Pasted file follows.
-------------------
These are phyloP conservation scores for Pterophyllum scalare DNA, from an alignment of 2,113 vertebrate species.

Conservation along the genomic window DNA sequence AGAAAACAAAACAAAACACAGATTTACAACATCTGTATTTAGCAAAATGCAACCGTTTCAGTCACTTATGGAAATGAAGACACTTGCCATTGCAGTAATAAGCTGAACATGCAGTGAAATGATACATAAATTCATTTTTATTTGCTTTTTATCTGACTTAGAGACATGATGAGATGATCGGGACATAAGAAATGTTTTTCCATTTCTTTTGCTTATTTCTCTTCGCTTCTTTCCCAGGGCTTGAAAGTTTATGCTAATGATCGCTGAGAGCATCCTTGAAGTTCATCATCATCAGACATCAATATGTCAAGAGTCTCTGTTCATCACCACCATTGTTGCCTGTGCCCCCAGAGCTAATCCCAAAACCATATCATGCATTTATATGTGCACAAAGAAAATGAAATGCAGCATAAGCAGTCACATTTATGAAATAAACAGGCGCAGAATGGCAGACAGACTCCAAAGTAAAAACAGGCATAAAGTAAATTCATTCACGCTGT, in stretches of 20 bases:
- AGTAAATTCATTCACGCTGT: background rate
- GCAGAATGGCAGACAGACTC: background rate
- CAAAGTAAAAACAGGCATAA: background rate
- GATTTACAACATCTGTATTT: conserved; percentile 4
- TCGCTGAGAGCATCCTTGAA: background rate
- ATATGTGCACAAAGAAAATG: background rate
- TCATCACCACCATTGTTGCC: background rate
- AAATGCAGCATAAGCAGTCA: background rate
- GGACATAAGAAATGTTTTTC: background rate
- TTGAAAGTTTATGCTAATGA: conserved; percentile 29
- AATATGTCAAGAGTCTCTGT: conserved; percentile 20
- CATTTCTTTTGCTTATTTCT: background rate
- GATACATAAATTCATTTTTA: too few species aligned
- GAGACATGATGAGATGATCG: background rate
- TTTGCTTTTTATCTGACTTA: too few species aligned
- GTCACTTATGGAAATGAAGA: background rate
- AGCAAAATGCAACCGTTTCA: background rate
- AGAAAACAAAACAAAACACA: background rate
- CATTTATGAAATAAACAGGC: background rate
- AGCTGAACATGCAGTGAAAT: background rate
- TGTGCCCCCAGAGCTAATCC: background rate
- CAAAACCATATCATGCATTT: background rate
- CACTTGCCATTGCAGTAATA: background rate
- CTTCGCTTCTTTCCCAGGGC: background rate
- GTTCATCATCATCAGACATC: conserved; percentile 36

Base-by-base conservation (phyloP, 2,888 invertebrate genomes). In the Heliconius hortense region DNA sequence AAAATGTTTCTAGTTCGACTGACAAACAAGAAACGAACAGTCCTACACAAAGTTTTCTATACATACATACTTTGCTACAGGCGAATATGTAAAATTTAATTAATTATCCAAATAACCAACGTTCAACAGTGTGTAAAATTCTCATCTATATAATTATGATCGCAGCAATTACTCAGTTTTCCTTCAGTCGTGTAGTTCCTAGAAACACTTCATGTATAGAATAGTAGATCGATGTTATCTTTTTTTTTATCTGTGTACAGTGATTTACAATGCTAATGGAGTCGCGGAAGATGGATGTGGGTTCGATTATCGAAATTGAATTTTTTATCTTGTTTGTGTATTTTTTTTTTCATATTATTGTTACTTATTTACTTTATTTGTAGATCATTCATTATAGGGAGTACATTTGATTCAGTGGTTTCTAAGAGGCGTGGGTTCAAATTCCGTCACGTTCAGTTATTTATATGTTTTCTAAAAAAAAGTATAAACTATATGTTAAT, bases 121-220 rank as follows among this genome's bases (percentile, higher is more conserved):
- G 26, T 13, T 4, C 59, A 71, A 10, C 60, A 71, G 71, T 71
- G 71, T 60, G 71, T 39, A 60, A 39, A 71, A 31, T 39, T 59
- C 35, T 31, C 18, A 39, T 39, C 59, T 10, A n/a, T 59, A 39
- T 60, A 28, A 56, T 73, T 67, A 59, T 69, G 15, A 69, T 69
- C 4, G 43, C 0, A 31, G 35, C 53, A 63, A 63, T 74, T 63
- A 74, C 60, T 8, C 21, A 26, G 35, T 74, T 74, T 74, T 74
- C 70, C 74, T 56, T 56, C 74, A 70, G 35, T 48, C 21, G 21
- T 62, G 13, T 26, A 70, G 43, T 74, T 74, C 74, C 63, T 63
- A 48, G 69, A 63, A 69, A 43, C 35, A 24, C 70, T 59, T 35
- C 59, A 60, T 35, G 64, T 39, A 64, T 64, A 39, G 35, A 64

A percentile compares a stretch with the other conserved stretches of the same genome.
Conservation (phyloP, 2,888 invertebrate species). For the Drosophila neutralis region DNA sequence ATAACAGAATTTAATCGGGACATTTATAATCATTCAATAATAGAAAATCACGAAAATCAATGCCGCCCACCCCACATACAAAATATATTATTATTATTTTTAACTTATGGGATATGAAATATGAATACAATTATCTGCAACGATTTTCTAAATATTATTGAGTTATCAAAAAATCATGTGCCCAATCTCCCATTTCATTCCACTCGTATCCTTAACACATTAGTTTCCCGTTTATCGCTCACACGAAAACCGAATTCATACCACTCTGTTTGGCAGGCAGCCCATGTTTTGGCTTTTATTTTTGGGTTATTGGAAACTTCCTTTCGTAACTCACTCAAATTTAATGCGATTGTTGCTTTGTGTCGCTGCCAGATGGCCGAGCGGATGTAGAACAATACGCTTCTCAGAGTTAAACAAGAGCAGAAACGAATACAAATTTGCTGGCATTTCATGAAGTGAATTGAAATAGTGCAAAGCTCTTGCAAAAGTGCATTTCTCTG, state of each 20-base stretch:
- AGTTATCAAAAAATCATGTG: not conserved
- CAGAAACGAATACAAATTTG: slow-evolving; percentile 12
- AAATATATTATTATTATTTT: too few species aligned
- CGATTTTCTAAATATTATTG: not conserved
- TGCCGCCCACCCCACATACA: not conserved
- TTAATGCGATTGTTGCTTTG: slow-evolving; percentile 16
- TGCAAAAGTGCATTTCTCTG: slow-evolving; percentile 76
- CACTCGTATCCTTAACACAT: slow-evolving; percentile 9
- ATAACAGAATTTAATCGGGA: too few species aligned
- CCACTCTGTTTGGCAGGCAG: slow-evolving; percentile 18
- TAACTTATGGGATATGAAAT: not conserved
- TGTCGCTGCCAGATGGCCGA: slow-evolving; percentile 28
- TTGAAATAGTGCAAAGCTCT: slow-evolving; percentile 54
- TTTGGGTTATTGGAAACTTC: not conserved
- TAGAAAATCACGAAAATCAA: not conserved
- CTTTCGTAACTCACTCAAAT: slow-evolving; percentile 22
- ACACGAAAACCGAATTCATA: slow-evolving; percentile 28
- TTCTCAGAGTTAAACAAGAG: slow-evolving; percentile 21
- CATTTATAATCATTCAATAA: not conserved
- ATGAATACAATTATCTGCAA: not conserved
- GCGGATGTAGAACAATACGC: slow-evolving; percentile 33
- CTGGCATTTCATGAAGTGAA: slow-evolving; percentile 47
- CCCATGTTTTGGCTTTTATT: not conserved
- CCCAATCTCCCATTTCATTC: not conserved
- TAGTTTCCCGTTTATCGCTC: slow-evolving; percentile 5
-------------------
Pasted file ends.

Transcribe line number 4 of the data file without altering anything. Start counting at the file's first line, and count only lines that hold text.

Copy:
- GCAGAATGGCAGACAGACTC: background rate